The afternoons were all about shooting. We did three days of hand gun techniques and one day with the long gun. I'm not exactly sure how many rounds we shot each day but it was in the multiple hundreds. We did strong hand/weak hand shooting, one handed shooting, practiced every malfunction you could imagine both one and two handed, shot around barriers, vehicles, engaged multiple targets. You name it we shot it. We also used simmunitions. For those not familiar with this, it's like paintball on steroids. These are real guns shooting special plastic bullets with marker dye in them. We learned they'll shoot through shirts and draw blood. We did many scenarios with these simunitions as well. We spent one day on the long gun, but it was tiring. Hundreds of rounds with a relatively heavy rifle takes a toll. Now, to top all this training off, we had record heat all week long. Everyday was a horrible sauna. There was no cover on the ranges so we were just out in the burning sun standing on hot asphalt. We put a thermometer on the blacktop on Wednesday and it topped out at 136F. The ambient air temp was around 107F and the humidity was around 80%. Miserable.
So, the question is am I prepared for combat? No. In the end, I'm still an Air Force guy that has never been trained for combat. It's OK because I'm not going to be out on patrols or kicking in the bad guys door, so I don't need to be trained for combat. What I am, is better prepared if I find myself in a bad situation, which has happened and will happen again to people in Iraq. As I mentioned in another post, this was great training that taught me valuable skills I hope I never have to use.

Wednesday, August 8, 2007


I've never been punched and hit so many times in my life. I've never shot more rounds of ammo in one day before. This is good training but a little painful. Getting hit repeatedly with the long pole was interesting. Check back. More details will come.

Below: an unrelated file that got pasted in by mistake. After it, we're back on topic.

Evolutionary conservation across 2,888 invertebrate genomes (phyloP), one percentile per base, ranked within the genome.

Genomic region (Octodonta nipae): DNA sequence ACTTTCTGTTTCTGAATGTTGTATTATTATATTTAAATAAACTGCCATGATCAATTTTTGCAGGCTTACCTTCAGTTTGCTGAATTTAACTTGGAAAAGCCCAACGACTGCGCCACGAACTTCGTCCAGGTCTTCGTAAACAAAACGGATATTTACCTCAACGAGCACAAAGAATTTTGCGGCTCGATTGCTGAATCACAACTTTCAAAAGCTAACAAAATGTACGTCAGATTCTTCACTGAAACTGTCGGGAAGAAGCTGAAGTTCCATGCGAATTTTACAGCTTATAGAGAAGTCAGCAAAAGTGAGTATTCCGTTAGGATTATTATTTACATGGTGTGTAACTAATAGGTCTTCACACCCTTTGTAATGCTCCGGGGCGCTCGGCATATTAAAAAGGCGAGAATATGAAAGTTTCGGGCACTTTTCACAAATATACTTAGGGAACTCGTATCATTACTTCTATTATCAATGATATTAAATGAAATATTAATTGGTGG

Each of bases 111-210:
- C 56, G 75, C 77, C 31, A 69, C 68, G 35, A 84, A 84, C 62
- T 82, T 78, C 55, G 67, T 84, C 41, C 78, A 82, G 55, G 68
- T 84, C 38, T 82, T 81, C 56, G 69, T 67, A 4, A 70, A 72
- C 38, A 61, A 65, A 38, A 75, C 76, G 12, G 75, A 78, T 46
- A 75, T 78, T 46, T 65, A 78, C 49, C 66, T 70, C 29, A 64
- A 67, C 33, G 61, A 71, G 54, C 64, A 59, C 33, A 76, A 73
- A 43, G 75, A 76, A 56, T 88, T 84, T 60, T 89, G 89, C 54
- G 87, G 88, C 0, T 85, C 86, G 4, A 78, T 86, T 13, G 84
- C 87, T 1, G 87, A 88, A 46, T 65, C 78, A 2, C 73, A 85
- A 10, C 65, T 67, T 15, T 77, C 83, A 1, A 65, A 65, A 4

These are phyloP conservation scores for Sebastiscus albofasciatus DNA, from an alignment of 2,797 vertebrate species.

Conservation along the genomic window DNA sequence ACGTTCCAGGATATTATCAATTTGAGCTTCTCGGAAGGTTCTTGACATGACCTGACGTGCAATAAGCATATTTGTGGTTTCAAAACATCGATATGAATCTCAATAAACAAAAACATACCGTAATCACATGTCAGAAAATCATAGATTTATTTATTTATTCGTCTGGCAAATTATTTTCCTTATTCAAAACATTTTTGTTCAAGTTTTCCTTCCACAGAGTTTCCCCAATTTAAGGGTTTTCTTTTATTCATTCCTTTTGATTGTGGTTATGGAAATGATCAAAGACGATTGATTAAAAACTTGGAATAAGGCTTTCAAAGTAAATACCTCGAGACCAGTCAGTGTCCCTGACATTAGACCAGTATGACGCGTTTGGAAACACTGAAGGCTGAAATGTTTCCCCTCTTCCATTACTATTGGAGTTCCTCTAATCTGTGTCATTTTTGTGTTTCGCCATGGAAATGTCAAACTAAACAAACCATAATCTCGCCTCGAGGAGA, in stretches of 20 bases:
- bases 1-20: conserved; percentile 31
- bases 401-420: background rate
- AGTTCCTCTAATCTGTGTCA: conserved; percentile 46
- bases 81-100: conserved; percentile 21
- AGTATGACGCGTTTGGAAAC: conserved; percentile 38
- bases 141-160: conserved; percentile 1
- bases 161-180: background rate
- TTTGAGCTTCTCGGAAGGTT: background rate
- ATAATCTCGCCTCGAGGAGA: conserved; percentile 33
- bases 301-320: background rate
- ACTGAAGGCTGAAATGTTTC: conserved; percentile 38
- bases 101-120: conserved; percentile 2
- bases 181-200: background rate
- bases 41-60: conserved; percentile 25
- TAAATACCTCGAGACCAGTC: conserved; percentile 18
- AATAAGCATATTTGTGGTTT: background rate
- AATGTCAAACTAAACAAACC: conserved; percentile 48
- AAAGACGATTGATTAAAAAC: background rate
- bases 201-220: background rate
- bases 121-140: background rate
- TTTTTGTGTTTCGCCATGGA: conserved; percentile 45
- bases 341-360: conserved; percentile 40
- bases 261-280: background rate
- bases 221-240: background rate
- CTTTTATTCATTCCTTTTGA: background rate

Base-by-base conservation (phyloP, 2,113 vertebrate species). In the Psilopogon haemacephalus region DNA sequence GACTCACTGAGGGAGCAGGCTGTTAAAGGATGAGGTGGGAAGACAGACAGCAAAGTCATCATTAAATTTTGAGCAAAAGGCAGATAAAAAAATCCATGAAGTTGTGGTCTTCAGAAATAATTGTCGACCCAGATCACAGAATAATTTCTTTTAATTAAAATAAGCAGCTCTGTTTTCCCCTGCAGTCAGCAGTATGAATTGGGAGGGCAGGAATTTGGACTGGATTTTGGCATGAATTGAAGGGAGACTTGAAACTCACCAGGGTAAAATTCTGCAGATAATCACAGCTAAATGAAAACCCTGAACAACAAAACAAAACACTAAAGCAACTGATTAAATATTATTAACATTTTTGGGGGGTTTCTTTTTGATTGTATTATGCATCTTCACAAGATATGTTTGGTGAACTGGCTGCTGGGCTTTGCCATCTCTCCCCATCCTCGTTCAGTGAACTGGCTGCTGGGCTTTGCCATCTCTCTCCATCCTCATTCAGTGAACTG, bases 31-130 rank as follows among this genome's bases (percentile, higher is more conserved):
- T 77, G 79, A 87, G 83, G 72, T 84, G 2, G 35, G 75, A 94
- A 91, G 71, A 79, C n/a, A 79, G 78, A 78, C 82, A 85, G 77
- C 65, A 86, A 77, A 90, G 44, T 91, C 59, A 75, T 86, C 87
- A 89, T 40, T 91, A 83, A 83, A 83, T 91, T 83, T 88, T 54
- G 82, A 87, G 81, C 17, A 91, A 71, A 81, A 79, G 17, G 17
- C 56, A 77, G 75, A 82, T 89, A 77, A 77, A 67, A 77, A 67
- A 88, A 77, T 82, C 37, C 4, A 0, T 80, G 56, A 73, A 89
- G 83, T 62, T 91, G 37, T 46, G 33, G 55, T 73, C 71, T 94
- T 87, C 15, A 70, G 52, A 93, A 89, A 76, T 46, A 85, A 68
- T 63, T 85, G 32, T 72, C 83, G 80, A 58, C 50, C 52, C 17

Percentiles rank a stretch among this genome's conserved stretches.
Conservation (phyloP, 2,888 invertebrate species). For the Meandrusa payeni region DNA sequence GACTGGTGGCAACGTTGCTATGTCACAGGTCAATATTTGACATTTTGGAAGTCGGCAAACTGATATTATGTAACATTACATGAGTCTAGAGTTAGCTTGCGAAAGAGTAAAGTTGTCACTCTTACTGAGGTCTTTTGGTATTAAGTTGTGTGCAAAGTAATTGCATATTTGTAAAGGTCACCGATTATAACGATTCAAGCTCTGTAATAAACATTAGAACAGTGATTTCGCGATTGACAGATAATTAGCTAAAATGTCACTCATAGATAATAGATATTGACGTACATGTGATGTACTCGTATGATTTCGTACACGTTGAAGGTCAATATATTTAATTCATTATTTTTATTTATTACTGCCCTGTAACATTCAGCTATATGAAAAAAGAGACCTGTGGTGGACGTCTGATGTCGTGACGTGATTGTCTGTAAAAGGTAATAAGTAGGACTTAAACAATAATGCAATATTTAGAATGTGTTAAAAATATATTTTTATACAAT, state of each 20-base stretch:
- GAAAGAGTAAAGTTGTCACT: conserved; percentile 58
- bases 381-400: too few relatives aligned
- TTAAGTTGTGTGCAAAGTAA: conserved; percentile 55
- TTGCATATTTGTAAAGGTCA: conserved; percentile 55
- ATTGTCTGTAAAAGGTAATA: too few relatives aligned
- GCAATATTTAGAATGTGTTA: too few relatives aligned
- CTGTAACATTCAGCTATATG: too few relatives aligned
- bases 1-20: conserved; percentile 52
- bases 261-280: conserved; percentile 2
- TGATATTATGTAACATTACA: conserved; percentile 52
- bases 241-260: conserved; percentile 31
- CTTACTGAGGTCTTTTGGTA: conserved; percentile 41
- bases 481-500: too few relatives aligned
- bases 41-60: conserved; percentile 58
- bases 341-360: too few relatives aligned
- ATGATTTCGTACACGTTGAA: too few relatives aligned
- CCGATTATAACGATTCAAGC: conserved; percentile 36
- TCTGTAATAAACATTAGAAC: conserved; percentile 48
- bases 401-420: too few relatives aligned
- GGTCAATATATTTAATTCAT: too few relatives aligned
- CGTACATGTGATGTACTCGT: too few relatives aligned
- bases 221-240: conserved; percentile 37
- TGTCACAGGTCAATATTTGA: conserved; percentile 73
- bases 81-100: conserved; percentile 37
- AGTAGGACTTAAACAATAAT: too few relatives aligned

Tuesday, August 7, 2007

High Risk Environment Deployment Training

I've just finished day 2 of my training. I won't go into too many details just yet - I'm very worn out and hungry. It's interesting - highly productive - and skills I hope I never ever need. Keep checking back - I'll give much more detail when I'm done.

Wednesday, August 1, 2007

High Risk Environment Pre-Deployment Training

Here's a little about the training I'm going to next week. I'll compare what the literature says about the training with my post training impressions once I complete it.

Here's what the literature says about the training:

This 5-day High Risk Environment Pre-Deployment Training Course was specifically designed for selected individuals from the Joint Improvised Explosive Device Defeat Organization (JIEDDO) requiring unique and specialized skills in personal security and safety awareness skills in support of organizational missions throughout the world. The course provides realistic, hands-on training in the concepts, techniques, and methodologies associated with travel pattern analysis, surveillance detection, attack recognition, combative drills, weapons qualification, weapons drill scenarios, night fire and trauma medicine.

So there's the generic description. As I said, I'll contrast that with my impressions of the training once I complete it.